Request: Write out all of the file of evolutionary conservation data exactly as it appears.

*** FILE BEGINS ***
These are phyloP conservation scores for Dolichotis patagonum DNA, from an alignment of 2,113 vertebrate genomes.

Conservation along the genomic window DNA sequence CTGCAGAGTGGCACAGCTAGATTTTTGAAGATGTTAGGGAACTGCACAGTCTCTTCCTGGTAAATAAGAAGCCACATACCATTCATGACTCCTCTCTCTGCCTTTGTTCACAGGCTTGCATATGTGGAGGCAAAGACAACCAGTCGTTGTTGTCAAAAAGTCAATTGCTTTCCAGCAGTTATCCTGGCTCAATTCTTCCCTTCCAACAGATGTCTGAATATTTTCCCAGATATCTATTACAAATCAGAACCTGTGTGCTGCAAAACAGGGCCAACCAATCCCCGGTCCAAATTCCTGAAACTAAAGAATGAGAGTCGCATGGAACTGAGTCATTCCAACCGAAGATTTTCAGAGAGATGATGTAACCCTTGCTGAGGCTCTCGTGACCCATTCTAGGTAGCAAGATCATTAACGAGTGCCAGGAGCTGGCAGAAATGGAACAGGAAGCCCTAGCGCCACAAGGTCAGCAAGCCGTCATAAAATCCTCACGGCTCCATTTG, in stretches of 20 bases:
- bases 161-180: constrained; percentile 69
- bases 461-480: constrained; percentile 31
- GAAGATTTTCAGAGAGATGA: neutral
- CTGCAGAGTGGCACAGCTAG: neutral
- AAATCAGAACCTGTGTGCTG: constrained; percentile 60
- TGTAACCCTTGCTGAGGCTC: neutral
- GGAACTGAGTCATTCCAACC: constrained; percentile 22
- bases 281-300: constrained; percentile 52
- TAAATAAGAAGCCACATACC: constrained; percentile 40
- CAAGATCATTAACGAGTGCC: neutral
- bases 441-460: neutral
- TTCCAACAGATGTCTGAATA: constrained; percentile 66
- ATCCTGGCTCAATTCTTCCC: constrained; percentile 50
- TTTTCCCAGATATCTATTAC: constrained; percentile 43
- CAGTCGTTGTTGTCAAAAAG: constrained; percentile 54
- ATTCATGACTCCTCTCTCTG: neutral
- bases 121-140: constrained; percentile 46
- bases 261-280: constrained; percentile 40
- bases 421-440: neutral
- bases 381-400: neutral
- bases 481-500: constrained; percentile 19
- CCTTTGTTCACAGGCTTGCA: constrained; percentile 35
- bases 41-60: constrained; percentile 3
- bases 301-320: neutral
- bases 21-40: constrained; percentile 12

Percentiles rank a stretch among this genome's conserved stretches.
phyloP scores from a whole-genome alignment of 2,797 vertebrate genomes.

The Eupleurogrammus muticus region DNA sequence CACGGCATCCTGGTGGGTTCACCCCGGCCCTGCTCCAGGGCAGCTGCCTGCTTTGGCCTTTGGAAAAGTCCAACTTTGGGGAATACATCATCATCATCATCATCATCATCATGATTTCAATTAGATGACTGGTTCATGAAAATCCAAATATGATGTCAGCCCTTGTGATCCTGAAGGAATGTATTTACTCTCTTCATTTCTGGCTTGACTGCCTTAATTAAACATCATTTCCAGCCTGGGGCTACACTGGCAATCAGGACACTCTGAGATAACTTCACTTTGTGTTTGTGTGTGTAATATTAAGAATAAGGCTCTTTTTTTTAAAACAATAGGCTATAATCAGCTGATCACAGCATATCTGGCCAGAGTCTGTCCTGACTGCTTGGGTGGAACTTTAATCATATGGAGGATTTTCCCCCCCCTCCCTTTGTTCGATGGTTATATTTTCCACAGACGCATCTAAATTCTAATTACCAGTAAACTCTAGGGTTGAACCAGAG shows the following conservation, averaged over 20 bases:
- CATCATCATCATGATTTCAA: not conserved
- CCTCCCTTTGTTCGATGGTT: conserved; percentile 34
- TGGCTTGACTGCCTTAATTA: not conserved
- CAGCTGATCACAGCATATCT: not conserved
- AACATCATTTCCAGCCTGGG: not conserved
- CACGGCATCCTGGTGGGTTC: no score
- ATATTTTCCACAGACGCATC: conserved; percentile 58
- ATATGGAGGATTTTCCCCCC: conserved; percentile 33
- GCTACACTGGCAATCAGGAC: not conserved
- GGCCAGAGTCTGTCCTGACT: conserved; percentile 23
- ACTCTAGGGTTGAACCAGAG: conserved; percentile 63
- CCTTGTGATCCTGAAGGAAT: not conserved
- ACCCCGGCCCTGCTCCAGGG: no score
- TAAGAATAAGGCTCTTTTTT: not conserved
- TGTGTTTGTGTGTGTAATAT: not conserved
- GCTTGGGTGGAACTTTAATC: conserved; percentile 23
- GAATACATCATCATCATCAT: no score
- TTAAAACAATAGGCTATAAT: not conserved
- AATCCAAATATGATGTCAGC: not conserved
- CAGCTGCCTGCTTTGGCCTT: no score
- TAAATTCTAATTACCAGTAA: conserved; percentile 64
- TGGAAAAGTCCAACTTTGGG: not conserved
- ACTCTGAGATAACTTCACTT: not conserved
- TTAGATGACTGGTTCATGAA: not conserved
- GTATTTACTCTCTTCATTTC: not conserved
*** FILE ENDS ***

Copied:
These are phyloP conservation scores for Dolichotis patagonum DNA, from an alignment of 2,113 vertebrate genomes.

Conservation along the genomic window DNA sequence CTGCAGAGTGGCACAGCTAGATTTTTGAAGATGTTAGGGAACTGCACAGTCTCTTCCTGGTAAATAAGAAGCCACATACCATTCATGACTCCTCTCTCTGCCTTTGTTCACAGGCTTGCATATGTGGAGGCAAAGACAACCAGTCGTTGTTGTCAAAAAGTCAATTGCTTTCCAGCAGTTATCCTGGCTCAATTCTTCCCTTCCAACAGATGTCTGAATATTTTCCCAGATATCTATTACAAATCAGAACCTGTGTGCTGCAAAACAGGGCCAACCAATCCCCGGTCCAAATTCCTGAAACTAAAGAATGAGAGTCGCATGGAACTGAGTCATTCCAACCGAAGATTTTCAGAGAGATGATGTAACCCTTGCTGAGGCTCTCGTGACCCATTCTAGGTAGCAAGATCATTAACGAGTGCCAGGAGCTGGCAGAAATGGAACAGGAAGCCCTAGCGCCACAAGGTCAGCAAGCCGTCATAAAATCCTCACGGCTCCATTTG, in stretches of 20 bases:
- bases 161-180: constrained; percentile 69
- bases 461-480: constrained; percentile 31
- GAAGATTTTCAGAGAGATGA: neutral
- CTGCAGAGTGGCACAGCTAG: neutral
- AAATCAGAACCTGTGTGCTG: constrained; percentile 60
- TGTAACCCTTGCTGAGGCTC: neutral
- GGAACTGAGTCATTCCAACC: constrained; percentile 22
- bases 281-300: constrained; percentile 52
- TAAATAAGAAGCCACATACC: constrained; percentile 40
- CAAGATCATTAACGAGTGCC: neutral
- bases 441-460: neutral
- TTCCAACAGATGTCTGAATA: constrained; percentile 66
- ATCCTGGCTCAATTCTTCCC: constrained; percentile 50
- TTTTCCCAGATATCTATTAC: constrained; percentile 43
- CAGTCGTTGTTGTCAAAAAG: constrained; percentile 54
- ATTCATGACTCCTCTCTCTG: neutral
- bases 121-140: constrained; percentile 46
- bases 261-280: constrained; percentile 40
- bases 421-440: neutral
- bases 381-400: neutral
- bases 481-500: constrained; percentile 19
- CCTTTGTTCACAGGCTTGCA: constrained; percentile 35
- bases 41-60: constrained; percentile 3
- bases 301-320: neutral
- bases 21-40: constrained; percentile 12

Percentiles rank a stretch among this genome's conserved stretches.
phyloP scores from a whole-genome alignment of 2,797 vertebrate genomes.

The Eupleurogrammus muticus region DNA sequence CACGGCATCCTGGTGGGTTCACCCCGGCCCTGCTCCAGGGCAGCTGCCTGCTTTGGCCTTTGGAAAAGTCCAACTTTGGGGAATACATCATCATCATCATCATCATCATCATGATTTCAATTAGATGACTGGTTCATGAAAATCCAAATATGATGTCAGCCCTTGTGATCCTGAAGGAATGTATTTACTCTCTTCATTTCTGGCTTGACTGCCTTAATTAAACATCATTTCCAGCCTGGGGCTACACTGGCAATCAGGACACTCTGAGATAACTTCACTTTGTGTTTGTGTGTGTAATATTAAGAATAAGGCTCTTTTTTTTAAAACAATAGGCTATAATCAGCTGATCACAGCATATCTGGCCAGAGTCTGTCCTGACTGCTTGGGTGGAACTTTAATCATATGGAGGATTTTCCCCCCCCTCCCTTTGTTCGATGGTTATATTTTCCACAGACGCATCTAAATTCTAATTACCAGTAAACTCTAGGGTTGAACCAGAG shows the following conservation, averaged over 20 bases:
- CATCATCATCATGATTTCAA: not conserved
- CCTCCCTTTGTTCGATGGTT: conserved; percentile 34
- TGGCTTGACTGCCTTAATTA: not conserved
- CAGCTGATCACAGCATATCT: not conserved
- AACATCATTTCCAGCCTGGG: not conserved
- CACGGCATCCTGGTGGGTTC: no score
- ATATTTTCCACAGACGCATC: conserved; percentile 58
- ATATGGAGGATTTTCCCCCC: conserved; percentile 33
- GCTACACTGGCAATCAGGAC: not conserved
- GGCCAGAGTCTGTCCTGACT: conserved; percentile 23
- ACTCTAGGGTTGAACCAGAG: conserved; percentile 63
- CCTTGTGATCCTGAAGGAAT: not conserved
- ACCCCGGCCCTGCTCCAGGG: no score
- TAAGAATAAGGCTCTTTTTT: not conserved
- TGTGTTTGTGTGTGTAATAT: not conserved
- GCTTGGGTGGAACTTTAATC: conserved; percentile 23
- GAATACATCATCATCATCAT: no score
- TTAAAACAATAGGCTATAAT: not conserved
- AATCCAAATATGATGTCAGC: not conserved
- CAGCTGCCTGCTTTGGCCTT: no score
- TAAATTCTAATTACCAGTAA: conserved; percentile 64
- TGGAAAAGTCCAACTTTGGG: not conserved
- ACTCTGAGATAACTTCACTT: not conserved
- TTAGATGACTGGTTCATGAA: not conserved
- GTATTTACTCTCTTCATTTC: not conserved